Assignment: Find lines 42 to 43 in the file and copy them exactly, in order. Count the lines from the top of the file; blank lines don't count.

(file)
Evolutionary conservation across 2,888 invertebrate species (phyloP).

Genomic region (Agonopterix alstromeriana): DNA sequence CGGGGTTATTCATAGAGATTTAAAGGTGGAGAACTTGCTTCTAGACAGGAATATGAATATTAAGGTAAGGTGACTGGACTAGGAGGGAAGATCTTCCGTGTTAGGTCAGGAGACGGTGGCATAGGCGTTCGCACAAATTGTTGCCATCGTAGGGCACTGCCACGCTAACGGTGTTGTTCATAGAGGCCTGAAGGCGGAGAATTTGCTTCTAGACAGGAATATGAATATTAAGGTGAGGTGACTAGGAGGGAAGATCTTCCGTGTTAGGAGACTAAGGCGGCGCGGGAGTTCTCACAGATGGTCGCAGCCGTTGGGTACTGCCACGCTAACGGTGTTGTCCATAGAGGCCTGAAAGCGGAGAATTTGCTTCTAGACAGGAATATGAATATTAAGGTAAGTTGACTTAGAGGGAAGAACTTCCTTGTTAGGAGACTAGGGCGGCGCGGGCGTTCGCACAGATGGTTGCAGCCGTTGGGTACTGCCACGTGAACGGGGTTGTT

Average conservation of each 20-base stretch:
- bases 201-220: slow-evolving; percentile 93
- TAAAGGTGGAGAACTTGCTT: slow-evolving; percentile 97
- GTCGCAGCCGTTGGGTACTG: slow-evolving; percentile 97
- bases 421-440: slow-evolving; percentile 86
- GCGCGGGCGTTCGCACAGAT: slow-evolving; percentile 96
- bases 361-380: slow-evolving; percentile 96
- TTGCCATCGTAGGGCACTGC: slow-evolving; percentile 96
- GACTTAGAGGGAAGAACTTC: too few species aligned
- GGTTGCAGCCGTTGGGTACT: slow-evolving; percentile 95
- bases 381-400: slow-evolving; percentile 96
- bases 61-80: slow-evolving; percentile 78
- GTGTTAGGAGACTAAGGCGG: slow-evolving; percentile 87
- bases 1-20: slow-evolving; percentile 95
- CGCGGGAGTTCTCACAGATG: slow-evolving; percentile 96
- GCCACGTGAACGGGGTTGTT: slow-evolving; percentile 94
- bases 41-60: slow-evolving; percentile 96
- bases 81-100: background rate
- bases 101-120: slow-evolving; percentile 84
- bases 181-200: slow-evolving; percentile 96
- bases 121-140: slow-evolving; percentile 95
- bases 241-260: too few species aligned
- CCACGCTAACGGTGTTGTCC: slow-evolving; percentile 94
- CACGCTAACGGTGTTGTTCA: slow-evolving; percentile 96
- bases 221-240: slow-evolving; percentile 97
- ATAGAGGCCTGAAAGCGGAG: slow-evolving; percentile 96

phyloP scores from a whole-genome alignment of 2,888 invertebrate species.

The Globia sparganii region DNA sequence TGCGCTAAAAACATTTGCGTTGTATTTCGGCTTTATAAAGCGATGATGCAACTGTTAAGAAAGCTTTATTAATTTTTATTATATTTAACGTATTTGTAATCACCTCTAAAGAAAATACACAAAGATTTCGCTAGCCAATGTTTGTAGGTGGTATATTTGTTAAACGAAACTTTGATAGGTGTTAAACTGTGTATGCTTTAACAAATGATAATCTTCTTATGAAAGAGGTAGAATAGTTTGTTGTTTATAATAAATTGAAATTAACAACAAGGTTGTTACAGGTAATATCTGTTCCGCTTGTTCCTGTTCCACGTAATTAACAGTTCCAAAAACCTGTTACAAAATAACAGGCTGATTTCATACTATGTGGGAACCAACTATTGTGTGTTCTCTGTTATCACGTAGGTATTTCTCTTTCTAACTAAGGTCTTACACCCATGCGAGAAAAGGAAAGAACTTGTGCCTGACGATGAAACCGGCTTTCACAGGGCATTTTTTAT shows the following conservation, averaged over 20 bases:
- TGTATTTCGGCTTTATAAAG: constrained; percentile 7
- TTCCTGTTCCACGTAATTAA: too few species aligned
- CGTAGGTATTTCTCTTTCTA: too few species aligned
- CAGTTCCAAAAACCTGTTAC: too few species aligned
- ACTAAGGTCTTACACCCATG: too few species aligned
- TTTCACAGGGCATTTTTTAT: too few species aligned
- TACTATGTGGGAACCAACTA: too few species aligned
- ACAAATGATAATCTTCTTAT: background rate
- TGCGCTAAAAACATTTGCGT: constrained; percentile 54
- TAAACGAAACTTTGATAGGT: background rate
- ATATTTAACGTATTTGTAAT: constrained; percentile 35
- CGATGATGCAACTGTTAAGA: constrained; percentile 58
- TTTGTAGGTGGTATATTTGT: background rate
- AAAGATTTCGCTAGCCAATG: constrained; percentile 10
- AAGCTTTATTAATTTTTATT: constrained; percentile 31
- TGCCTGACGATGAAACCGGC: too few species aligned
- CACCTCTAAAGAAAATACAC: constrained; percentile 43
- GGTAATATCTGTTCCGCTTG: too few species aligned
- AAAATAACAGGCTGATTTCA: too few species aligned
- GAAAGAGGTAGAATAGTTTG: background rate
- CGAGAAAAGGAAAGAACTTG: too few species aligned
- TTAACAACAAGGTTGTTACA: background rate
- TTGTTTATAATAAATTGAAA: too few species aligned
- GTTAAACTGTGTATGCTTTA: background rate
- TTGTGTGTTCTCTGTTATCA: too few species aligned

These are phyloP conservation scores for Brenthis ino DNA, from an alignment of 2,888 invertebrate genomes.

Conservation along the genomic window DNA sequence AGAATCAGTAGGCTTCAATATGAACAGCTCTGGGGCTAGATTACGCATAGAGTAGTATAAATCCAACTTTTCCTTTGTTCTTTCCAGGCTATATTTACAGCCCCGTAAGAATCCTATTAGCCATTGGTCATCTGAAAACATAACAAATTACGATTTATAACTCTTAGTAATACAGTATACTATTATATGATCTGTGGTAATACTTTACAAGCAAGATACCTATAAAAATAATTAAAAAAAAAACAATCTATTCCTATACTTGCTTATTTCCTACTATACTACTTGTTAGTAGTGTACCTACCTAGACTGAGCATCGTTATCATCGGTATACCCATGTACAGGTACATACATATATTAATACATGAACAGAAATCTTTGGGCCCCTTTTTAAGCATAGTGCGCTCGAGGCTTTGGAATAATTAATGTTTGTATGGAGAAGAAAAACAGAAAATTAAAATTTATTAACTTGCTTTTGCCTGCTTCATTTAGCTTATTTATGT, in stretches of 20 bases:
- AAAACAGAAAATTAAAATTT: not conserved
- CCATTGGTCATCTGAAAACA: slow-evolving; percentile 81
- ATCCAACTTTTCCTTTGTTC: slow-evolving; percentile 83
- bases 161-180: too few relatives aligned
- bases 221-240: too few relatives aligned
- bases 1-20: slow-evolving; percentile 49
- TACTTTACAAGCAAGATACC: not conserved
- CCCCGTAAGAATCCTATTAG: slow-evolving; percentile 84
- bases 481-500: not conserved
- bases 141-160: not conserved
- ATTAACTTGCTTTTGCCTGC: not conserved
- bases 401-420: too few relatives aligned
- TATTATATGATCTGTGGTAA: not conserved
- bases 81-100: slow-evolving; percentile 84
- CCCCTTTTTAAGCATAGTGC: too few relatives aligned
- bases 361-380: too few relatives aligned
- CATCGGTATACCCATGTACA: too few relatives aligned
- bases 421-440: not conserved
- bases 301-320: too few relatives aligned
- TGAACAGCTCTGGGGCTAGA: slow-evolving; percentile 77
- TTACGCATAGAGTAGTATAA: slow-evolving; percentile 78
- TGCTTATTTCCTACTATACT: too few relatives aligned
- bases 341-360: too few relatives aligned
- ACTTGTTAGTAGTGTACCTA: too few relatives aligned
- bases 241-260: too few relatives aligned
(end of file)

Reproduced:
- CGATGATGCAACTGTTAAGA: constrained; percentile 58
- TTTGTAGGTGGTATATTTGT: background rate